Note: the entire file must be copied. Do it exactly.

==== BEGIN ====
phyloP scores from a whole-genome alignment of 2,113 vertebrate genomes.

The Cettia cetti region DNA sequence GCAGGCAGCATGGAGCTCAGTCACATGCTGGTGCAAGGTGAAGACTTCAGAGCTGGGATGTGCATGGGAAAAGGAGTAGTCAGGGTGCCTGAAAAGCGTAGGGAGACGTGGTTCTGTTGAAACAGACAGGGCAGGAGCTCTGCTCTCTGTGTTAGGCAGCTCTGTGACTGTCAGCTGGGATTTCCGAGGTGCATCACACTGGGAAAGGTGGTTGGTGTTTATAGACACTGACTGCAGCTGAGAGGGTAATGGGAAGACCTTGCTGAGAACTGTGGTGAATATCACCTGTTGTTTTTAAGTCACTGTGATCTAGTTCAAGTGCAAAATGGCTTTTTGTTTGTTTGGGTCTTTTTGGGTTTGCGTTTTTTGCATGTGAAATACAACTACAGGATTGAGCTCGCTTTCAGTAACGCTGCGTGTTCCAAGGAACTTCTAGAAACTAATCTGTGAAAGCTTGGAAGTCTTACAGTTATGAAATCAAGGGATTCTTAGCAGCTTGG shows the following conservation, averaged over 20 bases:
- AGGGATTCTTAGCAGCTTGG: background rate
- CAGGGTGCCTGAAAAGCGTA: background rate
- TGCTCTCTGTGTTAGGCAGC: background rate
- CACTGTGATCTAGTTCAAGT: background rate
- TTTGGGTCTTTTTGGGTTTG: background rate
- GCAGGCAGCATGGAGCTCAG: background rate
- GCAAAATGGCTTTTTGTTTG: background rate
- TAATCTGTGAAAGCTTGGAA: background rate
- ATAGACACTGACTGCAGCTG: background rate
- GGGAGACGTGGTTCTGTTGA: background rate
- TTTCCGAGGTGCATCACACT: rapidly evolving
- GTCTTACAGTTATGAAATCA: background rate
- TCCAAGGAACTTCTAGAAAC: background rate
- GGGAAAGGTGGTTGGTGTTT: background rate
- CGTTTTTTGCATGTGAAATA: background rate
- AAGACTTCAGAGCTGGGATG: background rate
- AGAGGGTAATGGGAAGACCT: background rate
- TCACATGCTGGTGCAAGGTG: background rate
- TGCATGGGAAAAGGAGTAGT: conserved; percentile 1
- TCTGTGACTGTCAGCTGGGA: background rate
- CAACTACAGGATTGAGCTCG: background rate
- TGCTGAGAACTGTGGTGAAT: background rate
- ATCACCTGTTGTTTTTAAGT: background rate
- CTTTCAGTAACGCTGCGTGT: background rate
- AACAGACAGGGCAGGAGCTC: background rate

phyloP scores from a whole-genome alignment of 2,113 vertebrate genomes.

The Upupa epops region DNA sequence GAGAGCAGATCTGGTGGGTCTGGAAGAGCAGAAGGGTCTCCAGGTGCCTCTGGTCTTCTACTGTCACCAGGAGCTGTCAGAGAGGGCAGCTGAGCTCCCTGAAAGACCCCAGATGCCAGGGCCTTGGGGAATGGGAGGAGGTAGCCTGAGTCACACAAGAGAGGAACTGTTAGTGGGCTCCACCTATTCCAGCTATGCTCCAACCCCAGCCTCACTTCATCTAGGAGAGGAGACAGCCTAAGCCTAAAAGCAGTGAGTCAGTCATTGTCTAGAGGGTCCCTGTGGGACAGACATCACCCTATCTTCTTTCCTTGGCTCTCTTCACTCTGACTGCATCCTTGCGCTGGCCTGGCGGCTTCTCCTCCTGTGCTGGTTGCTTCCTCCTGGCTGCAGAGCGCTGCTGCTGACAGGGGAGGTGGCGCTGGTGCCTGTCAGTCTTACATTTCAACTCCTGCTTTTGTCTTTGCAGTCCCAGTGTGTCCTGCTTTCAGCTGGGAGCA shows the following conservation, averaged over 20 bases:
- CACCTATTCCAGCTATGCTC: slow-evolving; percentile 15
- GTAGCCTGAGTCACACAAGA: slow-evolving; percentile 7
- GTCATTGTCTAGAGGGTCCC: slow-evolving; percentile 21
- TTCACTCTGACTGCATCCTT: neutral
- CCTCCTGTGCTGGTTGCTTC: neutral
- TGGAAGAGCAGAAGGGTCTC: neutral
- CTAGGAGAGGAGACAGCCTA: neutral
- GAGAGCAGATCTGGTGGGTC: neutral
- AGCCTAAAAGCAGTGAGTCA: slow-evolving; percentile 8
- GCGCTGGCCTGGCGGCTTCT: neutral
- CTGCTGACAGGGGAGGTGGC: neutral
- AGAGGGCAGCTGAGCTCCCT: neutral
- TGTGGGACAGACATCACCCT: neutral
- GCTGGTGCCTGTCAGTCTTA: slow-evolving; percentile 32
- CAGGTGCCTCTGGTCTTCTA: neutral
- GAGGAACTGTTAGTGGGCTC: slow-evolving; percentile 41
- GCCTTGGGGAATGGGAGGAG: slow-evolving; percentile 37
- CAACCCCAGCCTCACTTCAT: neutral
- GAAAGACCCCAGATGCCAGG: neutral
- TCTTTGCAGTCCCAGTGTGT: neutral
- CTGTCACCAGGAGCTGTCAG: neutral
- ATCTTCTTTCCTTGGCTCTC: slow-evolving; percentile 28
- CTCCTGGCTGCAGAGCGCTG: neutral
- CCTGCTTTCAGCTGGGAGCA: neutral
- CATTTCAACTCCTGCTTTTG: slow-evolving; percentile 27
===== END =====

phyloP scores from a whole-genome alignment of 2,113 vertebrate genomes.

The Cettia cetti region DNA sequence GCAGGCAGCATGGAGCTCAGTCACATGCTGGTGCAAGGTGAAGACTTCAGAGCTGGGATGTGCATGGGAAAAGGAGTAGTCAGGGTGCCTGAAAAGCGTAGGGAGACGTGGTTCTGTTGAAACAGACAGGGCAGGAGCTCTGCTCTCTGTGTTAGGCAGCTCTGTGACTGTCAGCTGGGATTTCCGAGGTGCATCACACTGGGAAAGGTGGTTGGTGTTTATAGACACTGACTGCAGCTGAGAGGGTAATGGGAAGACCTTGCTGAGAACTGTGGTGAATATCACCTGTTGTTTTTAAGTCACTGTGATCTAGTTCAAGTGCAAAATGGCTTTTTGTTTGTTTGGGTCTTTTTGGGTTTGCGTTTTTTGCATGTGAAATACAACTACAGGATTGAGCTCGCTTTCAGTAACGCTGCGTGTTCCAAGGAACTTCTAGAAACTAATCTGTGAAAGCTTGGAAGTCTTACAGTTATGAAATCAAGGGATTCTTAGCAGCTTGG shows the following conservation, averaged over 20 bases:
- AGGGATTCTTAGCAGCTTGG: background rate
- CAGGGTGCCTGAAAAGCGTA: background rate
- TGCTCTCTGTGTTAGGCAGC: background rate
- CACTGTGATCTAGTTCAAGT: background rate
- TTTGGGTCTTTTTGGGTTTG: background rate
- GCAGGCAGCATGGAGCTCAG: background rate
- GCAAAATGGCTTTTTGTTTG: background rate
- TAATCTGTGAAAGCTTGGAA: background rate
- ATAGACACTGACTGCAGCTG: background rate
- GGGAGACGTGGTTCTGTTGA: background rate
- TTTCCGAGGTGCATCACACT: rapidly evolving
- GTCTTACAGTTATGAAATCA: background rate
- TCCAAGGAACTTCTAGAAAC: background rate
- GGGAAAGGTGGTTGGTGTTT: background rate
- CGTTTTTTGCATGTGAAATA: background rate
- AAGACTTCAGAGCTGGGATG: background rate
- AGAGGGTAATGGGAAGACCT: background rate
- TCACATGCTGGTGCAAGGTG: background rate
- TGCATGGGAAAAGGAGTAGT: conserved; percentile 1
- TCTGTGACTGTCAGCTGGGA: background rate
- CAACTACAGGATTGAGCTCG: background rate
- TGCTGAGAACTGTGGTGAAT: background rate
- ATCACCTGTTGTTTTTAAGT: background rate
- CTTTCAGTAACGCTGCGTGT: background rate
- AACAGACAGGGCAGGAGCTC: background rate

phyloP scores from a whole-genome alignment of 2,113 vertebrate genomes.

The Upupa epops region DNA sequence GAGAGCAGATCTGGTGGGTCTGGAAGAGCAGAAGGGTCTCCAGGTGCCTCTGGTCTTCTACTGTCACCAGGAGCTGTCAGAGAGGGCAGCTGAGCTCCCTGAAAGACCCCAGATGCCAGGGCCTTGGGGAATGGGAGGAGGTAGCCTGAGTCACACAAGAGAGGAACTGTTAGTGGGCTCCACCTATTCCAGCTATGCTCCAACCCCAGCCTCACTTCATCTAGGAGAGGAGACAGCCTAAGCCTAAAAGCAGTGAGTCAGTCATTGTCTAGAGGGTCCCTGTGGGACAGACATCACCCTATCTTCTTTCCTTGGCTCTCTTCACTCTGACTGCATCCTTGCGCTGGCCTGGCGGCTTCTCCTCCTGTGCTGGTTGCTTCCTCCTGGCTGCAGAGCGCTGCTGCTGACAGGGGAGGTGGCGCTGGTGCCTGTCAGTCTTACATTTCAACTCCTGCTTTTGTCTTTGCAGTCCCAGTGTGTCCTGCTTTCAGCTGGGAGCA shows the following conservation, averaged over 20 bases:
- CACCTATTCCAGCTATGCTC: slow-evolving; percentile 15
- GTAGCCTGAGTCACACAAGA: slow-evolving; percentile 7
- GTCATTGTCTAGAGGGTCCC: slow-evolving; percentile 21
- TTCACTCTGACTGCATCCTT: neutral
- CCTCCTGTGCTGGTTGCTTC: neutral
- TGGAAGAGCAGAAGGGTCTC: neutral
- CTAGGAGAGGAGACAGCCTA: neutral
- GAGAGCAGATCTGGTGGGTC: neutral
- AGCCTAAAAGCAGTGAGTCA: slow-evolving; percentile 8
- GCGCTGGCCTGGCGGCTTCT: neutral
- CTGCTGACAGGGGAGGTGGC: neutral
- AGAGGGCAGCTGAGCTCCCT: neutral
- TGTGGGACAGACATCACCCT: neutral
- GCTGGTGCCTGTCAGTCTTA: slow-evolving; percentile 32
- CAGGTGCCTCTGGTCTTCTA: neutral
- GAGGAACTGTTAGTGGGCTC: slow-evolving; percentile 41
- GCCTTGGGGAATGGGAGGAG: slow-evolving; percentile 37
- CAACCCCAGCCTCACTTCAT: neutral
- GAAAGACCCCAGATGCCAGG: neutral
- TCTTTGCAGTCCCAGTGTGT: neutral
- CTGTCACCAGGAGCTGTCAG: neutral
- ATCTTCTTTCCTTGGCTCTC: slow-evolving; percentile 28
- CTCCTGGCTGCAGAGCGCTG: neutral
- CCTGCTTTCAGCTGGGAGCA: neutral
- CATTTCAACTCCTGCTTTTG: slow-evolving; percentile 27